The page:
I was working on Frontline when I was in China. That’s when I ended up meeting a lot of Chinese artists and photographers. I realized there were only a handful of them who could get their work out of China, so I wanted to bring the work of those who couldn’t to international scenes. Then I dreamed up having an independent self-publishing house that would distribute works on the internet and internationally. And it was somewhat successful, I think; I am quite pleased that I have made 88Books.

L: You mentioned 88Books received wide media coverage. In light of that, I’m interested in the notion of what “Chinese” means; it’s a complicated term to categorize multiple populations. As China has taken on a bigger role in the world, do you find your work influenced by mainland China’s cultural specificities and/or politics? For example, in the latest edition of The Yellow Pages (2016), there are images of skin product advertisements and movie posters that are not in the previous editions of the project.

T: To me, my work is always about our time. And being of Chinese descent, I try to speak about my own identity, background, or say history in my work. And therefore, I look into some of the environments or the world that we live in to find sources of subject matters. I guess that’s how the whitening skin products featured in the 2016 The Yellow Pages. I have always kept an eye on things circulating in the mass media, especially those about political situations in mainland China, Hong Kong and Taiwan, and I think about how they affect me as a Chinese Canadian, and us here in Canada. And then I sort of make comments on them in my work.

It’s definitely an interest of mine. China is a big country with a long history. It is a rich resource that I can refer to in my practice.

L: I have found that some of the older practices of Asian Canadian art address Asian Canadian sensibilities very specifically. For instance, there are more works about being Chinese in Canada rather than about contemporary China.

T: I guess I am perhaps more invested in that side than some other artists of my generation.

L: How do you manage your self-publishing practice financially?

T: Basically, I am not really funded by anybody. I got a grant two years ago. Because I’d been publishing for a while, so I started to feel a bit confident to apply. But generally, it is very hard. Each project of mine is different. I don’t know what to write in the applications, so self-publishing has to be sustainable for me. I do a lot of work myself, from design to even the printing sometimes. I also produce them on demand, which helps save a lot of money. I make 10 to 20 copies each time. It’s easier in that sense, instead of spending a big chunk of money. And that helps me make many projects.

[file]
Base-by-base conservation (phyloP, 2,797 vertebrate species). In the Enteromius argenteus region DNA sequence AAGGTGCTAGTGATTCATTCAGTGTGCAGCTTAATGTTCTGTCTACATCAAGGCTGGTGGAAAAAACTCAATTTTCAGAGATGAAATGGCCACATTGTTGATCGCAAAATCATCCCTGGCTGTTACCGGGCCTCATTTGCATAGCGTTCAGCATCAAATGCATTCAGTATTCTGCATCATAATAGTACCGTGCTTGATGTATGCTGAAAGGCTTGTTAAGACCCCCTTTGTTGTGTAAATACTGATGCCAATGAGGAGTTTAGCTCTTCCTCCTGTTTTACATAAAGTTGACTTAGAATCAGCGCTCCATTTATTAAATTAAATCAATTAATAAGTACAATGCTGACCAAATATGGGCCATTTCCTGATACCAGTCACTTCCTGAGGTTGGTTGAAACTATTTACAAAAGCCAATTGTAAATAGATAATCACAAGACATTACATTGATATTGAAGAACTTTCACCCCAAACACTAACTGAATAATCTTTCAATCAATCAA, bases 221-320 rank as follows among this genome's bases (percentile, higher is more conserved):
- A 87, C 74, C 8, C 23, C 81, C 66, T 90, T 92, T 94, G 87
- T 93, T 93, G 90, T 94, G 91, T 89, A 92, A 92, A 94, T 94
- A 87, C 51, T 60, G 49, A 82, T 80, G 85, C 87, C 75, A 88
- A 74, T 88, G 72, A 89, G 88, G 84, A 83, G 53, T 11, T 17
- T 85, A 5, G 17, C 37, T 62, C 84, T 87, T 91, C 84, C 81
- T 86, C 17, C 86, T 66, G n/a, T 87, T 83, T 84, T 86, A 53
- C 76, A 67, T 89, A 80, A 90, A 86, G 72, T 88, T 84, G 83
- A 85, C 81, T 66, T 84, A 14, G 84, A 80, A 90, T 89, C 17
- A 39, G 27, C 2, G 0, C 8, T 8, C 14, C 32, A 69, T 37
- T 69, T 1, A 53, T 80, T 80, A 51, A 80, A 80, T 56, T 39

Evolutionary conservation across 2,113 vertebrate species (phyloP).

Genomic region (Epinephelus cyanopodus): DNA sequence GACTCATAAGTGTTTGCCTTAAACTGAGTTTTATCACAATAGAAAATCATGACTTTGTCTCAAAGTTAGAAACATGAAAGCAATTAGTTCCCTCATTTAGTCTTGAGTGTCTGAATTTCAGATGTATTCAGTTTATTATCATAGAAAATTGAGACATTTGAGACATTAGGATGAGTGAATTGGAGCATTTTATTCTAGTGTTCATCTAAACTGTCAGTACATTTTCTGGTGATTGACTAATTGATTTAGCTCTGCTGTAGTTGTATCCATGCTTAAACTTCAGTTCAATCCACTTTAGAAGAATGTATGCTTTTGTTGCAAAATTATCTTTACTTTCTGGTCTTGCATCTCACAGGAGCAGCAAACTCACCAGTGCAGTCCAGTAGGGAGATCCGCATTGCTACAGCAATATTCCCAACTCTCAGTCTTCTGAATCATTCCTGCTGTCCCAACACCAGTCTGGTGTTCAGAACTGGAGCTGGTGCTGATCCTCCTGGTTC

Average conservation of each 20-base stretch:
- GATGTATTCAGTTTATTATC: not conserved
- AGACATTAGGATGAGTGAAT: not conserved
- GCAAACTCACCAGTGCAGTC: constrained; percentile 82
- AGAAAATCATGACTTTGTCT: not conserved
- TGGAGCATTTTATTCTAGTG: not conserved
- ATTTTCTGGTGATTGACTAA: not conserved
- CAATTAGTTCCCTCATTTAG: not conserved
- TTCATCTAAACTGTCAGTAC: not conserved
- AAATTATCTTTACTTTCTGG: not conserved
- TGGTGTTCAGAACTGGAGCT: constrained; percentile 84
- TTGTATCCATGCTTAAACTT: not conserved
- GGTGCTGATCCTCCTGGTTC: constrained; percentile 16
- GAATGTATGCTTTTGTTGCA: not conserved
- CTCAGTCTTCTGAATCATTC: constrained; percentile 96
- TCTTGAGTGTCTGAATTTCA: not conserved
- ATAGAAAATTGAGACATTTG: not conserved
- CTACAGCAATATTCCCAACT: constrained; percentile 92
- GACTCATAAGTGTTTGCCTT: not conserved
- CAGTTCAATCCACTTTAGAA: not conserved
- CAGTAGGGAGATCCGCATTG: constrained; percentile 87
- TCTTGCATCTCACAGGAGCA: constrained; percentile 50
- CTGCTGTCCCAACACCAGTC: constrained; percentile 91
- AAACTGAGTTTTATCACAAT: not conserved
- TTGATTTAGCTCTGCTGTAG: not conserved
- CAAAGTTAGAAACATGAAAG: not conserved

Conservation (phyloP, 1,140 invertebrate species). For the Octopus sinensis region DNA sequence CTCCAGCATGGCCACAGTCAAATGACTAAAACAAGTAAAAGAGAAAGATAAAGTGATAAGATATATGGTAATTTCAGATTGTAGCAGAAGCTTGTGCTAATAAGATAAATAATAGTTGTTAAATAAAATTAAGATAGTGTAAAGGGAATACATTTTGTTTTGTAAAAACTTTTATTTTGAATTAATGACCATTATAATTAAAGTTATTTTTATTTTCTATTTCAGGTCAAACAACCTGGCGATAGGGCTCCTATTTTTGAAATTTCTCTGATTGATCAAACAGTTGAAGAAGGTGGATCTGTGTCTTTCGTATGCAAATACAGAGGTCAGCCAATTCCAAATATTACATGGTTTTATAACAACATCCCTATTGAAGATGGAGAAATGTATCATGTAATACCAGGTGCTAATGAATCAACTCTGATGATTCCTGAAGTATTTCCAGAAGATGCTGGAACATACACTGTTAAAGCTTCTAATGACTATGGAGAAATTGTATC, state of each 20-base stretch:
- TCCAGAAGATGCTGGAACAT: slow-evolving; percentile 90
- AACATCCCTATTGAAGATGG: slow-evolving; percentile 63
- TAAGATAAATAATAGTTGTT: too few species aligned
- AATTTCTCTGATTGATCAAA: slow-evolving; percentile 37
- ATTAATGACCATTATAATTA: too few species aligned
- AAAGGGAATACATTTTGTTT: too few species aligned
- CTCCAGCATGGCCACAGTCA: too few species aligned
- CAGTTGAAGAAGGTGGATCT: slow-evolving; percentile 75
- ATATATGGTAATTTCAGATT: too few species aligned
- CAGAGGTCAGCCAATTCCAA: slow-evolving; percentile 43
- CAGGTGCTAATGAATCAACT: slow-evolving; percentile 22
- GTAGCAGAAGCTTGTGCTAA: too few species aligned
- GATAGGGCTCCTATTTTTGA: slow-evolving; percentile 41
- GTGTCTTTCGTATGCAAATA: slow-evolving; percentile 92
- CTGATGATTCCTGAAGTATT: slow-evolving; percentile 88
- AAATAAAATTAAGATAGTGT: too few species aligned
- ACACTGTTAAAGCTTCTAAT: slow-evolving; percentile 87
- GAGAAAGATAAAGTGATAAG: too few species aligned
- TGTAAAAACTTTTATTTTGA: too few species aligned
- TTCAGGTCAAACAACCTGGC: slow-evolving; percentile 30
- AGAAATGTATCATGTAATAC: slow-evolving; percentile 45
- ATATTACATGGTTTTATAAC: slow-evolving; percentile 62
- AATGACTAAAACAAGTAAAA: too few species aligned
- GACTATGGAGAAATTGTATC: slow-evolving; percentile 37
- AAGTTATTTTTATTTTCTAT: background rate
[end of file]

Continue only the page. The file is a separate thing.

And then I also have odd jobs to help sustain me. I used to have temporary jobs. For a while, I used my own savings on 88Books. But now, after not having other jobs for many years, I am basically running my business very frugally.

L: Very recently, through hotam press, you published the latest edition of your ongoing multilingual publication project titled The Greatest Stories Ever Told. This new edition features three versions of the Chinese language that share the same roots: Simplified Chinese, Cantonese and Traditional Chinese.

T: I wrote the stories in The Greatest Stories Ever Told and then paired them with collages of images from international banknotes. The stories are modern-day fairy tales as well as satires. A lot of them comment on the world and try to find ways to rebalance power. The project started with an English edition, followed by a French one. And then I was like, why stop there? So far there are 12 editions of different languages. The Chinese one has 3 versions of the language. I was initially interested in translating it into Cantonese because it is my mother tongue. There is a movement among Cantonese speakers who are trying to preserve the language—a dying language. And then I thought of other expressions of the Chinese language like Simplified Chinese and Traditional Chinese. That’s how I got this book of three versions of Chinese expressions now, addressing the complexity of the idea of translation. Translations should never be singular.

L: Can you share your insights into the differences between working as an artist in the 1990s and now, in terms of working environments?

T: I am more into my own work. Publishing is very different from the visual arts scene that I was involved in, back in the day. Now, I just shut my door, do my printing and distribute my work online. Occasionally I go to art book fairs to sell the work. So I don’t deal with the art or gallery scene as much. But I think social media definitely has changed the ways artists show their works and promote themselves.

L: Do you have any advice or suggestions for younger practitioners in publishing?

T: This may sound kind of cliché, but you just have to do what you want to do. Let the other things take care of themselves. You need to have a vision.

Henry Heng Lu is a Toronto-based artist and curator. He is co-founder and curator of Call Again, an initiative committed to creating space for contemporary diasporic artistic practices and to expanding the notion of Asian art in the context of North America and beyond.

Henry Heng Lu

Henry Heng Lu is an artist and curator based in Toronto. He is co-founder of Call Again, an initiative committed to creating space for contemporary diasporic artistic practices and to expanding the notion of Asian art. Currently, he is Artistic Director at Modern Fuel Artist-Run Centre in Kingston, Ontario.